It should be clear but in case anyone objects with confusion over stylistic conventions: My question relates to tonal harmony and voice leading as is taught in the majority of the western worlds syllabus.

We are taught that a 7th should resolve down by step. When a 7th chord is inverted, the dissonant 7th is also usually resolved down by step. When a 65 chord is arepeggiated however, all the intervals become linear against the bass so, in the case of a ii65 chord, all the notes become consonant against the bass and the dissonant 7th - which is the 5th above the bass and is supposed to resolve downward by step - may no longer be heard as a dissonance. Does my reasoning hold then that if a 65 chord is arpeggiated you lose the essential nature of the chord and its need for resolution in the following chord? Of course, a V7 in first inversion has a diminished 5th as the 7th so it definitely still pulls down to ^3 but in the case of a ii65 as below, I can't really hear ^1 as a tendendy tone anymore after arepggiation of this chord. Since it comes at the end of the arpeggiation whatever identification on the part of the listener as identifying the D as belonging to a ii65 is considereably weakened. This could be that I am listening on a piano which has less sustain however.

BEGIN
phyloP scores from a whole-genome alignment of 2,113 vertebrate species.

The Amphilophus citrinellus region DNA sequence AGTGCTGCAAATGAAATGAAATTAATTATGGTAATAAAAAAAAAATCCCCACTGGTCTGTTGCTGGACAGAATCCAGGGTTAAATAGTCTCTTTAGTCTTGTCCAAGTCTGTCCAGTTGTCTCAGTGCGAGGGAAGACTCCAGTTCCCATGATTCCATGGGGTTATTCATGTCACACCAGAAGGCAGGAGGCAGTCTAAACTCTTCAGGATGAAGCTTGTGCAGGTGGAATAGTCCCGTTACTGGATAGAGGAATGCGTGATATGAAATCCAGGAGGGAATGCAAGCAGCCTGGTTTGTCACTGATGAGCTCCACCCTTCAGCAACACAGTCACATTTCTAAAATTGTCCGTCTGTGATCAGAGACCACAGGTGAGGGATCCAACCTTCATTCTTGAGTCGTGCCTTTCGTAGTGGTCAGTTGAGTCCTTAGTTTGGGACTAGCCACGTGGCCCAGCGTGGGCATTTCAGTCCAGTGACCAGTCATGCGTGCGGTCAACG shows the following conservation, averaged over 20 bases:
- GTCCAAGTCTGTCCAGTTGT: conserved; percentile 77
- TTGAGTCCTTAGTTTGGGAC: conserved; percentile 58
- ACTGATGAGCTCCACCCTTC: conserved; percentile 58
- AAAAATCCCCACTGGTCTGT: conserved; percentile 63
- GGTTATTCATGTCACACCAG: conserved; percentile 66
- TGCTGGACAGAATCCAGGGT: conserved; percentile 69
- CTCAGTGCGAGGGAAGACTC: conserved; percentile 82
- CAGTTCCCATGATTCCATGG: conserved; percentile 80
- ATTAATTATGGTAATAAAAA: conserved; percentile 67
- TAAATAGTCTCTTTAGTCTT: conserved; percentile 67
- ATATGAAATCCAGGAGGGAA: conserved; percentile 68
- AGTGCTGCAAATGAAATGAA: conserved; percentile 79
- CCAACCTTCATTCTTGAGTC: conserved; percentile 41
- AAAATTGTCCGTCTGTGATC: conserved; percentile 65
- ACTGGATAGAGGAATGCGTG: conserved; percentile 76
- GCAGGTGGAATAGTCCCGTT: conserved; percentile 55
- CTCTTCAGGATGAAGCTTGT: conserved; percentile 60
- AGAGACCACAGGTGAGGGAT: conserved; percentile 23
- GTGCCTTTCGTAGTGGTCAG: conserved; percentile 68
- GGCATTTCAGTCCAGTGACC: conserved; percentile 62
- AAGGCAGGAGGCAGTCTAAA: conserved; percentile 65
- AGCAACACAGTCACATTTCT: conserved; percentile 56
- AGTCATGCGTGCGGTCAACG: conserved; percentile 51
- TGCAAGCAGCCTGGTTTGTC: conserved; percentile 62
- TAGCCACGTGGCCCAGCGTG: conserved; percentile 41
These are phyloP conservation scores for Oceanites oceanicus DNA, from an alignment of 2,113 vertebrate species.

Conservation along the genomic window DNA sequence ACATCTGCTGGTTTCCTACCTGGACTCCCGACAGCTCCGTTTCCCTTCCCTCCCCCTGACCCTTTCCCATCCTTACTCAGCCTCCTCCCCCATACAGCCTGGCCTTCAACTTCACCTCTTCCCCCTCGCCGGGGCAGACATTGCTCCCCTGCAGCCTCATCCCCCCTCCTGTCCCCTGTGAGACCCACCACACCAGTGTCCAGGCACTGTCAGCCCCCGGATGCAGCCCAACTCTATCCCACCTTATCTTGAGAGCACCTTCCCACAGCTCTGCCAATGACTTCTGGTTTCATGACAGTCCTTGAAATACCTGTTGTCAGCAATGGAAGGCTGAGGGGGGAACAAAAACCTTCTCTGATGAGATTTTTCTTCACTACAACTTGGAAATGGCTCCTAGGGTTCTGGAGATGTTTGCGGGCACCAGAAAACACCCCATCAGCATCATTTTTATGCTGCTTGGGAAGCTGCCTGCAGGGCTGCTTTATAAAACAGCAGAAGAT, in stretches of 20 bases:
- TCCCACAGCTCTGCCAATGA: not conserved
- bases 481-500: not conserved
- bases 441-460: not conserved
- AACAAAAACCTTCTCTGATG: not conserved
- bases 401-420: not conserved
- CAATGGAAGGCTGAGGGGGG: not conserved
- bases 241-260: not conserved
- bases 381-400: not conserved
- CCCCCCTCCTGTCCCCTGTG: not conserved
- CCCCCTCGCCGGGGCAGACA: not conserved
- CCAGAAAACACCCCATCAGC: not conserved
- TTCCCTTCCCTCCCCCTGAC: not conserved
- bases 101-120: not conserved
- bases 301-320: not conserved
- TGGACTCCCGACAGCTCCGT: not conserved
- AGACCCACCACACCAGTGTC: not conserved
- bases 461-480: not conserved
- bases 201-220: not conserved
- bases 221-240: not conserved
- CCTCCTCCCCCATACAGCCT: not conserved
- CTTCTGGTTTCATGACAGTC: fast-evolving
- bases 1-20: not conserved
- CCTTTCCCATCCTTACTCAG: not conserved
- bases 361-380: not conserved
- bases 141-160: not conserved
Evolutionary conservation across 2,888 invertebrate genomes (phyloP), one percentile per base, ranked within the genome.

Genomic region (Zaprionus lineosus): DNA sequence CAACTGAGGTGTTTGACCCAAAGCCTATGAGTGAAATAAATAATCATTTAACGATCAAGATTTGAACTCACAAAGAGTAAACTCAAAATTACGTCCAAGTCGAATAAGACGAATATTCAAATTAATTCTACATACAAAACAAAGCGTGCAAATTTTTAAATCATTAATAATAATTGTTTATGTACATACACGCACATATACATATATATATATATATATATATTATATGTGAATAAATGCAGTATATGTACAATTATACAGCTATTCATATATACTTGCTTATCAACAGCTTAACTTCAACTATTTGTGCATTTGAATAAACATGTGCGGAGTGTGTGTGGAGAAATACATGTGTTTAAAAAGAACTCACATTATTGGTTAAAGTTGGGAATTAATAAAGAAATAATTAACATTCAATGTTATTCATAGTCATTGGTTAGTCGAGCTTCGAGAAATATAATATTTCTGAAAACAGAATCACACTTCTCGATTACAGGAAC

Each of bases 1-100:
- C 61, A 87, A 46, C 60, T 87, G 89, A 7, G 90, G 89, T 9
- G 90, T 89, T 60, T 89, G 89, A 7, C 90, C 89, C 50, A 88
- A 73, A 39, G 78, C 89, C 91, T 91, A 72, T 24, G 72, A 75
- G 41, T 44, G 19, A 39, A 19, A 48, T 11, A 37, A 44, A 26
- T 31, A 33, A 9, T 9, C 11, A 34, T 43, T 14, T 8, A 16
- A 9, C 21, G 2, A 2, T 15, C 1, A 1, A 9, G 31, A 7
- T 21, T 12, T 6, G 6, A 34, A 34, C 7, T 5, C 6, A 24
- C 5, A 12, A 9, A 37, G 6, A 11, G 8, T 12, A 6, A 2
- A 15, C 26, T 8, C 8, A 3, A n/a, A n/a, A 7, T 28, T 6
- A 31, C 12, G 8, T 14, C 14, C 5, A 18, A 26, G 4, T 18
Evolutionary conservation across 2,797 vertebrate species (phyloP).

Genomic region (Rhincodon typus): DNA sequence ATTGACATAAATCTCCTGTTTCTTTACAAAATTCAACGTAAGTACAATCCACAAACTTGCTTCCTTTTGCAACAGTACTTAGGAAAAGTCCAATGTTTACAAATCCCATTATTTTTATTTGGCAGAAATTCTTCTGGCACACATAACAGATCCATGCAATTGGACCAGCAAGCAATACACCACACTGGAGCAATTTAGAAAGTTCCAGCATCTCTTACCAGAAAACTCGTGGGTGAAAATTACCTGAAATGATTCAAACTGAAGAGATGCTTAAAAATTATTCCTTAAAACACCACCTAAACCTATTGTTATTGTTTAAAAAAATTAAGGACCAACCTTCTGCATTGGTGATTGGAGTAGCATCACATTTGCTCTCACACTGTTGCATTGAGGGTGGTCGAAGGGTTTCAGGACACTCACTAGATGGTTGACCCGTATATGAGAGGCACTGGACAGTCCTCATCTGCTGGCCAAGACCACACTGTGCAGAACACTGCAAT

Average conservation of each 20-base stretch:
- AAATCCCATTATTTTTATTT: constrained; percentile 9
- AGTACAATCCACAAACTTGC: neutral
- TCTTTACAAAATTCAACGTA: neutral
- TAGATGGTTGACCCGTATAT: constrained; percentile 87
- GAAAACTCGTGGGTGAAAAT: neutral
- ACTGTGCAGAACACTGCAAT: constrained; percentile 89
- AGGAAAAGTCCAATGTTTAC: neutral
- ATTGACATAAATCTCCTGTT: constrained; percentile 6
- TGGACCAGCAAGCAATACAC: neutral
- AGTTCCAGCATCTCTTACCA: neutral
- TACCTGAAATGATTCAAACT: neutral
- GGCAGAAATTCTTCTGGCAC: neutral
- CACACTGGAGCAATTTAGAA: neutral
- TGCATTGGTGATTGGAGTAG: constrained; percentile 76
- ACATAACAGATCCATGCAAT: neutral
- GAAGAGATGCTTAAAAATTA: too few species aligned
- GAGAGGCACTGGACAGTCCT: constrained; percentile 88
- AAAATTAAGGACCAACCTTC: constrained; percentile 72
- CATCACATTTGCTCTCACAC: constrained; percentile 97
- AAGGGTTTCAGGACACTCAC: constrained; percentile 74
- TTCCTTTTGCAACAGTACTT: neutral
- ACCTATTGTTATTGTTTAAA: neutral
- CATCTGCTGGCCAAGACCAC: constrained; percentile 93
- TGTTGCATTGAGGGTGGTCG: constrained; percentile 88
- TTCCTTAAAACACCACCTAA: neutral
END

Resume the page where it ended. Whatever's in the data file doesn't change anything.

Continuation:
Here is an example of an arpeggiated ii65 chord in C major. you will notice I put the "dissonant tone" at the end to lead into the V chord as is correct in the resolution of the ii65 chord in tonal harmony. enter image description here

  • Note that this chord can also be read as a chord with added 6th, in this case on the IV. This chord we also call sixte ajoutée.
    – Lazy
    Sep 18 at 18:41
  • Are you asking whether you could replace the B3 with a D4? The answer is no, but there's no need to get into tendency tone analysis to reach that conclusion.
    – phoog
    Sep 18 at 20:12

1 Answer 1


Generally, (at least in Goetschiu's "Exercises in Melody Writing"), all "good" chords can be arpeggiated. His definition of "good" chords includes I, V, V7, V9, IV, ii, ii7, II, and II7, (and by implication, secondary dominants but he implies this indirectly by "local tonics" or whatever was prevalent jargon at the time.) He does point out that arpeggiation allows all inversions. Minor chords follow the same "rules" including i, iv, v, V, V7, V9, ii0, ii07, ii, ii7, II, II7, etc.

One point he makes is that arpeggiating a V9 in minor keys does allow for a melody with an augmented second (steps 6 to #7).

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